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(Soundbite of music)

LIANE HANSEN, host:

That music, by Alexandre Desplat, was composed for "The Queen." It's one of five film scores that a panel of music professionals decided was good enough to win an Oscar nomination. The votes are being cast and next Sunday we'll find out who will take home the golden statuette.

Last week we began our own countdown to the Academy Awards by listening to two of the nominees for Best Original Score. Today we add two more. And our guide, as always, is Andy Trudeau.

Welcome back, Andy.

ANDY TRUDEAU: Liane, hi.

HANSEN: I noticed on the list some hardy perennials in this category, and old friends in our Oscar conversations are missing.

TRUDEAU: Yeah, number one, John Williams, who, by the way, had a birthday earlier this month, February 8th, turned 75; we had him twice last year: "Munich" and "Memoirs of a Geisha." This is a case where if you don't write it, they don't nominate you.

(Soundbite of laughter)

TRUDEAU: He didn't have any scores for pictures released in 2006. The rumors I'm reading indicates he's working on a project with Steven Spielberg having to do with Abraham Lincoln. But he did write the theme for the NBC Sunday Night Football.

And, by the way, another of those perennials, James Horner; he's now in with Katie Couric writing the theme for the CBS Evening News.

HANSEN: But no movies at all that would be eligible.

TRUDEAU: Yeah, he had some eligible ones, yes.

HANSEN: But they just didn't get the nomination.

TRUDEAU: Didn't get the nomination.

HANSEN: All right. To recap this year's race; last week we played selections from "Babel" by Gustavo Santaolalla, and "The Queen" by Alexandre Desplat. Alphabetically we're left with "The Good German" by Thomas Newman, "Notes on a Scandal" by Philip Glass, and "Pan's Labyrinth" by Javier Navarette. And you're the guest. Pick two.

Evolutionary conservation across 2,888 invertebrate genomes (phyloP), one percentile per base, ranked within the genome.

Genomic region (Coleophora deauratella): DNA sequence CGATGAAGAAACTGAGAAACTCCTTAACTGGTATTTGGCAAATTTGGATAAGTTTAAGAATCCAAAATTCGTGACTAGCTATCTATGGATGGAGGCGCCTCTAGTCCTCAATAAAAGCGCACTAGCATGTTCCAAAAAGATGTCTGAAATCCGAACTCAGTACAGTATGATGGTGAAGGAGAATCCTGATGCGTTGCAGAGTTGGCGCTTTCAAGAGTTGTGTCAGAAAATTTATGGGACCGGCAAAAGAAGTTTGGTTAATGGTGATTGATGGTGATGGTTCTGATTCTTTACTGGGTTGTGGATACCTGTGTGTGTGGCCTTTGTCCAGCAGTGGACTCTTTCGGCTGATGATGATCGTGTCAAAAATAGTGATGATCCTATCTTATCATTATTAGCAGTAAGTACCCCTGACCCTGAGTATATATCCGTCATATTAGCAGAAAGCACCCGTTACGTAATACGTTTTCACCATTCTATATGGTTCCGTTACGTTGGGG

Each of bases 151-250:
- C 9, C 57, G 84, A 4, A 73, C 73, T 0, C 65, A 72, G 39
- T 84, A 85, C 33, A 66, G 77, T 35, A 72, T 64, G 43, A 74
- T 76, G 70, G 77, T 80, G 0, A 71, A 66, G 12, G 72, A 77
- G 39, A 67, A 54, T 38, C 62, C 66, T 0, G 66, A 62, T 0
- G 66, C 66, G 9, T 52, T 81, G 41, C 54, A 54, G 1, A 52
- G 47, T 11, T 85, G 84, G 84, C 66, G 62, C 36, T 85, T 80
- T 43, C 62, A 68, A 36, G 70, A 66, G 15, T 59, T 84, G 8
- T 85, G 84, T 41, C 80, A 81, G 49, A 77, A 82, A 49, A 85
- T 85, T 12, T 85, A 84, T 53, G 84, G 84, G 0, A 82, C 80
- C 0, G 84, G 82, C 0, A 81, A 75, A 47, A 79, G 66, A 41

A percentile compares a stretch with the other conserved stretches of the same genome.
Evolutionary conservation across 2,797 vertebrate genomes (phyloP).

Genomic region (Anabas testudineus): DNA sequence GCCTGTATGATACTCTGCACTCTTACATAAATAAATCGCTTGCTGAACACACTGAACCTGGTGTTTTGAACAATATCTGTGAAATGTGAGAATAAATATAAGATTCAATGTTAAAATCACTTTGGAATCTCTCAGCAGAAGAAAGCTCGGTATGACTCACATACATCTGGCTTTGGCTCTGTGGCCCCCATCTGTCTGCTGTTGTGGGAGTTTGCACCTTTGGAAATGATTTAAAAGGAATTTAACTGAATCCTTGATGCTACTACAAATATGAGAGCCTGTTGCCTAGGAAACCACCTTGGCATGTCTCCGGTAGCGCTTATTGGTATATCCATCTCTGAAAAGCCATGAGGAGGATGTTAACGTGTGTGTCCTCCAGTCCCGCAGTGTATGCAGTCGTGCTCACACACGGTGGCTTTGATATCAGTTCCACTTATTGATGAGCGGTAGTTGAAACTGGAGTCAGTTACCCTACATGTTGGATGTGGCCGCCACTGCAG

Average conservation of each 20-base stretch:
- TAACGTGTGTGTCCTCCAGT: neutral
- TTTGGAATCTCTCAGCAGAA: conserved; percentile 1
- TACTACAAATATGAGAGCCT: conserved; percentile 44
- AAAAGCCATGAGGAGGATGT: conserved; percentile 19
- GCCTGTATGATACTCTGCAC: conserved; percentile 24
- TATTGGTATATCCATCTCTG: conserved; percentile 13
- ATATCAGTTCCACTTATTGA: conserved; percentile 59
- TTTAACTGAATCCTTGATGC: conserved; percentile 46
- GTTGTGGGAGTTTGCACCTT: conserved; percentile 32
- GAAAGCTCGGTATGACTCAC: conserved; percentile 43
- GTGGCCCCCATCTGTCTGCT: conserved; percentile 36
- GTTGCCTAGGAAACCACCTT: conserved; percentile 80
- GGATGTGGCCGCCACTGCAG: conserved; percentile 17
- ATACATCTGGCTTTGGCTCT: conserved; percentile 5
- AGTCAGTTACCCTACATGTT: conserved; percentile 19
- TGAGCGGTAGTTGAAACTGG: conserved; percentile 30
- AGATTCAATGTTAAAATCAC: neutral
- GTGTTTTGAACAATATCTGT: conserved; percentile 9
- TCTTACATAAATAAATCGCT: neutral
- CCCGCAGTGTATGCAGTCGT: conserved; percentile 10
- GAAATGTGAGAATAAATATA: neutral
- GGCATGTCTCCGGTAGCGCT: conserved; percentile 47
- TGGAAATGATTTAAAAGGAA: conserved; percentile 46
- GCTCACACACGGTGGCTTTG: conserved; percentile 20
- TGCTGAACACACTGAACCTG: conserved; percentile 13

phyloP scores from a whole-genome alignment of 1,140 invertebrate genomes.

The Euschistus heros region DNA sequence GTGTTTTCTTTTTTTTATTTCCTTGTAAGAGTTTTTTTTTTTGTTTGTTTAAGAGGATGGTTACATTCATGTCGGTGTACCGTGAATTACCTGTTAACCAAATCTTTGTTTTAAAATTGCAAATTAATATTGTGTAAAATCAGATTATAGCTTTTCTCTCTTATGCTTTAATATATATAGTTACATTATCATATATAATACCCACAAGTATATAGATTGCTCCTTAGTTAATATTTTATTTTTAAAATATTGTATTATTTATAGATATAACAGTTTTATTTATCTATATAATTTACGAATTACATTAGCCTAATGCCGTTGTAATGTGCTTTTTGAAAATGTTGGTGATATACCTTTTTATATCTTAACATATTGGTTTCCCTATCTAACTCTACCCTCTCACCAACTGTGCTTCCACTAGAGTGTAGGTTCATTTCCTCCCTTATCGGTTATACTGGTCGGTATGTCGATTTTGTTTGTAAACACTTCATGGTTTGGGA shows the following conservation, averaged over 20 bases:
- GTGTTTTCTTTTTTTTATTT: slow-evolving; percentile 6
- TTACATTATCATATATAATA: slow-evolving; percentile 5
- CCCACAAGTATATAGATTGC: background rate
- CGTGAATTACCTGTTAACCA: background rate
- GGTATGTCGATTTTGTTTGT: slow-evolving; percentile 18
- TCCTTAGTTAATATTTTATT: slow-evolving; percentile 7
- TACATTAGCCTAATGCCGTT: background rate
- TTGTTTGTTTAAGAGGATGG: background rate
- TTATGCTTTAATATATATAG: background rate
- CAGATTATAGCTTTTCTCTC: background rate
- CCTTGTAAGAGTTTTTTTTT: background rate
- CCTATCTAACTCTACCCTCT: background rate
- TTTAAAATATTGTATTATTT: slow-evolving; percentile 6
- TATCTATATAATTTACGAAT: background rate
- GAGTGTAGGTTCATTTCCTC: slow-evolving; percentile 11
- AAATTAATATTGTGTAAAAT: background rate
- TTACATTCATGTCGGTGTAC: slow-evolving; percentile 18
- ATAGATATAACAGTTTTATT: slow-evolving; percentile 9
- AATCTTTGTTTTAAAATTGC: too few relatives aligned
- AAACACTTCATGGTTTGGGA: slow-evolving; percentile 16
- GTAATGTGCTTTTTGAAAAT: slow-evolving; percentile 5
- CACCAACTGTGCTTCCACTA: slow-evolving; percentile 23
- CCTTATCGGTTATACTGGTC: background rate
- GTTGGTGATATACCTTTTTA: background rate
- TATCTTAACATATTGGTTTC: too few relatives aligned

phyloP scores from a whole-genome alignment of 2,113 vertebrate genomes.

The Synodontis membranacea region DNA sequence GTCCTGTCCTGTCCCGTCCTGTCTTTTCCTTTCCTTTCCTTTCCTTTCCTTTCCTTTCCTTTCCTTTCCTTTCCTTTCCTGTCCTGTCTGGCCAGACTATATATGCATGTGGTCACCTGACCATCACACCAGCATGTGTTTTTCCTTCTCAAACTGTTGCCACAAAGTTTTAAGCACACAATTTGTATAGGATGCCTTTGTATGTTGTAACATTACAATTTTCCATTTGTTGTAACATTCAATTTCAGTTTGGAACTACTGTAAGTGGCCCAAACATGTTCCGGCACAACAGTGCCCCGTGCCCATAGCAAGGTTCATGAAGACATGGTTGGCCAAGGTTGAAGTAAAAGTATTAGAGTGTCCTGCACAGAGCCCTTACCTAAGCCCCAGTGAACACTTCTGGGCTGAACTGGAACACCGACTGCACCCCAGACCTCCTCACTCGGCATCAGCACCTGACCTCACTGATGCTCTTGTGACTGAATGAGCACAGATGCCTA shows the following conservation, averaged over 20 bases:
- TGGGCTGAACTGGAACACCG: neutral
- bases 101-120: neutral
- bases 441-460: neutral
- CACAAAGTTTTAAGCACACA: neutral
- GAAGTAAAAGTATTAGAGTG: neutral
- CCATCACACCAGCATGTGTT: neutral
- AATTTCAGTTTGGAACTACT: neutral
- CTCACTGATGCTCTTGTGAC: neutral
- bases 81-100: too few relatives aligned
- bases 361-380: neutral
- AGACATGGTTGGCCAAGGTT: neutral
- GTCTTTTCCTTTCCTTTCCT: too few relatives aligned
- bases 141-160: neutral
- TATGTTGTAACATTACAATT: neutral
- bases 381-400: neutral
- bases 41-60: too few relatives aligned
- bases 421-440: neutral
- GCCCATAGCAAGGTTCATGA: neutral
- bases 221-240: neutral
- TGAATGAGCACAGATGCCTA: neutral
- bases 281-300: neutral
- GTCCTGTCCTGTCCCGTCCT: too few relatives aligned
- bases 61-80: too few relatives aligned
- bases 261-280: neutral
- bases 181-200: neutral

TRUDEAU: Well, we'll start with music where the name on the score is Newman. First name, Thomas. It sounds like Newman, all right, first name, Alfred.

(Soundbite of music)

ANDY TRUDEAU: Thomas Newman's no stranger to the Oscar lineup. We've had him over the years. Just a couple that came to mind quickly: "American Beauty" and "Road to Perdition," which were two, I think, excellent scores that he did. Those previous scores were distinctive in an odd sort of way. They had a mix of popular currents in them. They were often classical in impact, and throughout them you could count on finding some very quirky orchestrations.

This is a complete change of pace, if you will. "The Good German" is a period film using period elements - I think he used real 1940s lenses and cameras. Well, Newman wrote a 1940s score, although since he is a younger guy, it's not going to be an exact pastiche.